volt trolling motor adds to angler comfort on the

bow. The 188VS is a very stable fishing platform.

Ranger said our test boat was set up properly

and that there wasn’t anything left on the

table. Still, Evinrude lists the 150 E-Tec operating

range as 4500-5500 rpm, with peak horsepower

coming at 5250. That puts our engine’s

rpm on the low end of the power curve. We

also noted a slight “miss” in the engine during

the WOT runs that couldn’t be cured. So, don’t

be surprised if a similarly rigged 188VS ends up

being quicker than the one we tested.

■ Evinrude’s 150 E-Tec is ideal on the new

Ranger if you are trying to keep weight down

and fuel economy up.

The 188VS’ fishing stability is second to

none. We spent a couple of hours annoying

Bull Shoals bass off windy points and in protected

coves. No matter where my Ranger pro

partner, Jim “Big Daddy” Nolan, or I moved on

the deck, the little Ranger stayed rock steady.

It also seemed to hold straight against crosswinds,

which made fishing those windy points

a lot easier behind the power of the 24-volt

Minn Kota.

Weather Conditions:

Air Temperature:

60F

Water Temperature: 75.4F

Wind:

3 mph crosswind

Water Conditions:

Rippled

TEST RESULTS

Engine Speed Fuel Range 1

(rpm) (mph) (gph) (mpg) (miles)

1000 4.7 2.2 2.1 73

1500 6.4 3.1 2.1 71

2000 8.2 5.1 1.6 55

2500 9.7 6.7 1.4 50

3000 2 29.9 7.5 4.0 136

3500 34.9 9.7 3.6 123

4000 42.1 12.0 3.5 120

4500 47.2 13.4 3.5 120

5000 53.4 15.8 3.4 116

5200 54.8 16.3 3.4 115

1

Based on 90% fuel capacity

2

Optimum cruise speed

Ranger Boats

Dept BWB

P.O. Box 179

Flippin, AR 72634

800/373-2628

rangerboats.com

DOWN TO FUNCTION

From a basic layout standpoint, the new

Ranger is no different from any other midsize

bass boat. What is different is that the 188VS

feels more like a 20-footer as far as fishing

room and interior spaciousness. Legroom is

more than abundant under the consoles, even

for those well north of 6 feet.

There’s also abundant room in the dual rod

lockers: the port accommodating 7-inch, 6-

foot rods in the built-in rod storage system;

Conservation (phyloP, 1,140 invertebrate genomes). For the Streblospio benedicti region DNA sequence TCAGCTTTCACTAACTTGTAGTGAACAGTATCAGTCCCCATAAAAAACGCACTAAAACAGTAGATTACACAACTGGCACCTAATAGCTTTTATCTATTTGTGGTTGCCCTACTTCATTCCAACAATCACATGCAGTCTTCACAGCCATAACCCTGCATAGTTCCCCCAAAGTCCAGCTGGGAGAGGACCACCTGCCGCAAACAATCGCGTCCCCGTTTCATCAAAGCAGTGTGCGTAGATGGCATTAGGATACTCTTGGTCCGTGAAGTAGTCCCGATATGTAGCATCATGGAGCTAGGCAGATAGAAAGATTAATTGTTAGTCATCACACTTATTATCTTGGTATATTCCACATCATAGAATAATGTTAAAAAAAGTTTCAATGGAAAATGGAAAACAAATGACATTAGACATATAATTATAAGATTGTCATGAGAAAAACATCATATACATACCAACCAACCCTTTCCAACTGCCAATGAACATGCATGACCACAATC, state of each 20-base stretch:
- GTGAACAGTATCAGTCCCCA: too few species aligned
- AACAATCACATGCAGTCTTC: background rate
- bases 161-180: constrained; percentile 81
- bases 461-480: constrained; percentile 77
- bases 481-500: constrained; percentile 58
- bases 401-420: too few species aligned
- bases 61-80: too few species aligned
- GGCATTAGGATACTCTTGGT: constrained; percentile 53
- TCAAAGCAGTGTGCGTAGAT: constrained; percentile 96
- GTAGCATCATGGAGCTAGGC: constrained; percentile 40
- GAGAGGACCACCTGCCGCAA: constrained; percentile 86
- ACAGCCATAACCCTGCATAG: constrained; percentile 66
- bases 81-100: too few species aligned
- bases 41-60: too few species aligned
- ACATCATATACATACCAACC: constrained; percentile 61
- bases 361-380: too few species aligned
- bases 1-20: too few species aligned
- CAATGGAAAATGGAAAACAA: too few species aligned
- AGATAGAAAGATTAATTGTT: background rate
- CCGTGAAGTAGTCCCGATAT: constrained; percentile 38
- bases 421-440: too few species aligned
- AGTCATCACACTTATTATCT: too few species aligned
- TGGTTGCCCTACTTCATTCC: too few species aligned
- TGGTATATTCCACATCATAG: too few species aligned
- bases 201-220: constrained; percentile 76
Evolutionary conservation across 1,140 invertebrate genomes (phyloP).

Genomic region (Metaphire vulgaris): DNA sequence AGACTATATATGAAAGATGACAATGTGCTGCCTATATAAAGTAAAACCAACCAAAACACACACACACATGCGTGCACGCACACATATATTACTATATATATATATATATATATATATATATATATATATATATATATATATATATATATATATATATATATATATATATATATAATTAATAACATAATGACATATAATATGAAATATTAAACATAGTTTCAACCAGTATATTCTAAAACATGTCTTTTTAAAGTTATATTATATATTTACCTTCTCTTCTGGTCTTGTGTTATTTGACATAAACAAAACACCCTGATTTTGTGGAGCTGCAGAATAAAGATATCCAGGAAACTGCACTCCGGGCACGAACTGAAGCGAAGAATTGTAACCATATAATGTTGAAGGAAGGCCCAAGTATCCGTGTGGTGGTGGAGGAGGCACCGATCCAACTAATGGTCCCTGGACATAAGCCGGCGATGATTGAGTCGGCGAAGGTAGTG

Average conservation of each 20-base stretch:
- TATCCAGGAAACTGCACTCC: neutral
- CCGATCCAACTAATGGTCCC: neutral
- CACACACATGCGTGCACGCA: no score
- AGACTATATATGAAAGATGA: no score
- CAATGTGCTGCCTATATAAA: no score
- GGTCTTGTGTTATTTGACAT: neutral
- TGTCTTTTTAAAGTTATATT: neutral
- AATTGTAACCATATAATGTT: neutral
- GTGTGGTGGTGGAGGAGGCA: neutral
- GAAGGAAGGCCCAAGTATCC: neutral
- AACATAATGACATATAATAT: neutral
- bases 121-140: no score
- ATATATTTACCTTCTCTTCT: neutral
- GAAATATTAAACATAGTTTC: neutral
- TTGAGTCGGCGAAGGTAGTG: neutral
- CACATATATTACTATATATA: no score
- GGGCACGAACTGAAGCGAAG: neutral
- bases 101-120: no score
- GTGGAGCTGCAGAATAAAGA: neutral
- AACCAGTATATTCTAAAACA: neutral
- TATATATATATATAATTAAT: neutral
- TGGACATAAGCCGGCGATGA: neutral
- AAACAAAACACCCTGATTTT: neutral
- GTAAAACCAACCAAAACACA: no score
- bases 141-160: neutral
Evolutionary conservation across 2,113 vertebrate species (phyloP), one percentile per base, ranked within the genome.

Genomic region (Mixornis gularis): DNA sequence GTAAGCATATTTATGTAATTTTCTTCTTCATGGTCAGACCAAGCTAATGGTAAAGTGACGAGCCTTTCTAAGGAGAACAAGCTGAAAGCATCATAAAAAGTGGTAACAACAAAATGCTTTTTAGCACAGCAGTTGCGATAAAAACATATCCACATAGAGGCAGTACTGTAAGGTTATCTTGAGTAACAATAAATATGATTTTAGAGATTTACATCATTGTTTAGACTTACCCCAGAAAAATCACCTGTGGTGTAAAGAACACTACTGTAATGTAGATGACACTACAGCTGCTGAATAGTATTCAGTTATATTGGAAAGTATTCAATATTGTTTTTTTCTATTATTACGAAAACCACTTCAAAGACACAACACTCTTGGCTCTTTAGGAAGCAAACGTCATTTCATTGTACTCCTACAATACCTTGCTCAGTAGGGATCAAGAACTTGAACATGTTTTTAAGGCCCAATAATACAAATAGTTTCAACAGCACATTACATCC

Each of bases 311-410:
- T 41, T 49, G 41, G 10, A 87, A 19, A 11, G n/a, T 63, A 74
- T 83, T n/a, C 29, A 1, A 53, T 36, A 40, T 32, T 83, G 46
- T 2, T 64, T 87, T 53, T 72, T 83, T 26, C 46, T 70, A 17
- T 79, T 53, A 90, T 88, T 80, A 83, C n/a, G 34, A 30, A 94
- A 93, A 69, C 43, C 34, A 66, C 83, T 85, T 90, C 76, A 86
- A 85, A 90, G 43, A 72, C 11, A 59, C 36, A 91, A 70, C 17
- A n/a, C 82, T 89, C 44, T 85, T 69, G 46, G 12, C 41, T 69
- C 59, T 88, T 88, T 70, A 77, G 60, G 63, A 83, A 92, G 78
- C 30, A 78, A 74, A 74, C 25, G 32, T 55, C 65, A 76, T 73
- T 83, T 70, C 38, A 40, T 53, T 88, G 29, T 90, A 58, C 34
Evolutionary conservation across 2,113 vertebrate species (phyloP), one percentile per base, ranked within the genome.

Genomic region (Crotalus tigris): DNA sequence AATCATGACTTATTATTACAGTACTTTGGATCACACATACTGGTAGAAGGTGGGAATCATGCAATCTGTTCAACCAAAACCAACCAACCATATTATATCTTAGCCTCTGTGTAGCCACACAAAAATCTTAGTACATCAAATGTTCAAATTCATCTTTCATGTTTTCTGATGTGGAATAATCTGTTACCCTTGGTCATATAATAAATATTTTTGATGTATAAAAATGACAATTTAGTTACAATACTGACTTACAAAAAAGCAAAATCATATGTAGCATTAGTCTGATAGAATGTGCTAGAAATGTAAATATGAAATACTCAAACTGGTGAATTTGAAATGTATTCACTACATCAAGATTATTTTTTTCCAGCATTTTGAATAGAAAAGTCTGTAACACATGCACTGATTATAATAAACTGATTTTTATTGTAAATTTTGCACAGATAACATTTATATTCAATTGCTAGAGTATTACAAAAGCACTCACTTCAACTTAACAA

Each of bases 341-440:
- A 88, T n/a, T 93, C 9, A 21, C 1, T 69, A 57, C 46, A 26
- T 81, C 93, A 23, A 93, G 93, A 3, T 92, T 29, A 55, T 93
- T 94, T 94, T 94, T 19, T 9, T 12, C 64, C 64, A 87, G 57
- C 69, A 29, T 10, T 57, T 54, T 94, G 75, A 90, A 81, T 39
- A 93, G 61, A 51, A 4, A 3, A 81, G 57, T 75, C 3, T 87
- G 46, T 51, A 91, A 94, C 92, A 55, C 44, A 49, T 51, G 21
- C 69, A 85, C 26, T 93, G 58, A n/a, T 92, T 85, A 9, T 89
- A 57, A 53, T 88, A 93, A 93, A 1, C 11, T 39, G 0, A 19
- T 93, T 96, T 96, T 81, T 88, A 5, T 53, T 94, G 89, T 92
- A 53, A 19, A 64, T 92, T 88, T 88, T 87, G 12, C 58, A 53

the starboard handling 7-foot rods or a lot of

mixed gear and tackle. The box lids are big,

and gas struts assist you when opening them

and keeping them open.

Your backseater can keep his rods handy by

strapping them down on the angled rod holder

alongside his seat. More gear, tackle and

snacks/drinks can be stored in four other compartments

located fore and aft of the cockpit.

40 April 2006 BassAndWalleyeBoats.com

■ The rear deck is typical of an 18-foot bass boat. Every inch available under the deck is put to good

use. Livewell lids are insulated to keep water temps cooler during the heat of summer.

When you are lucky — or good — enough to

bring a fish to deck, which Big Daddy Nolan is on

both counts, the 188VS has a pro-level, divided

livewell to keep them feisty and happy until

weigh-in.

No doubt the newest addition to the Ranger

VS line is going to catch the favor of a lot of

pros looking for a smaller package that delivers

the same level of overall performance of

a bigger platform.

Smaller boats cost less to use both on the

water and to trailer; they’re easier to keep

garaged (Ranger Trail trailers have swingaway

tongues), and they’re a little easier on the

bank account. Still, at $31K, the new Ranger

isn’t cheap. The upside is Rangers hold their

resale value very well, so when it comes time

to sell, you are still smiling.

That’s the beauty of the Ranger 188VS —

you smile a lot. BWB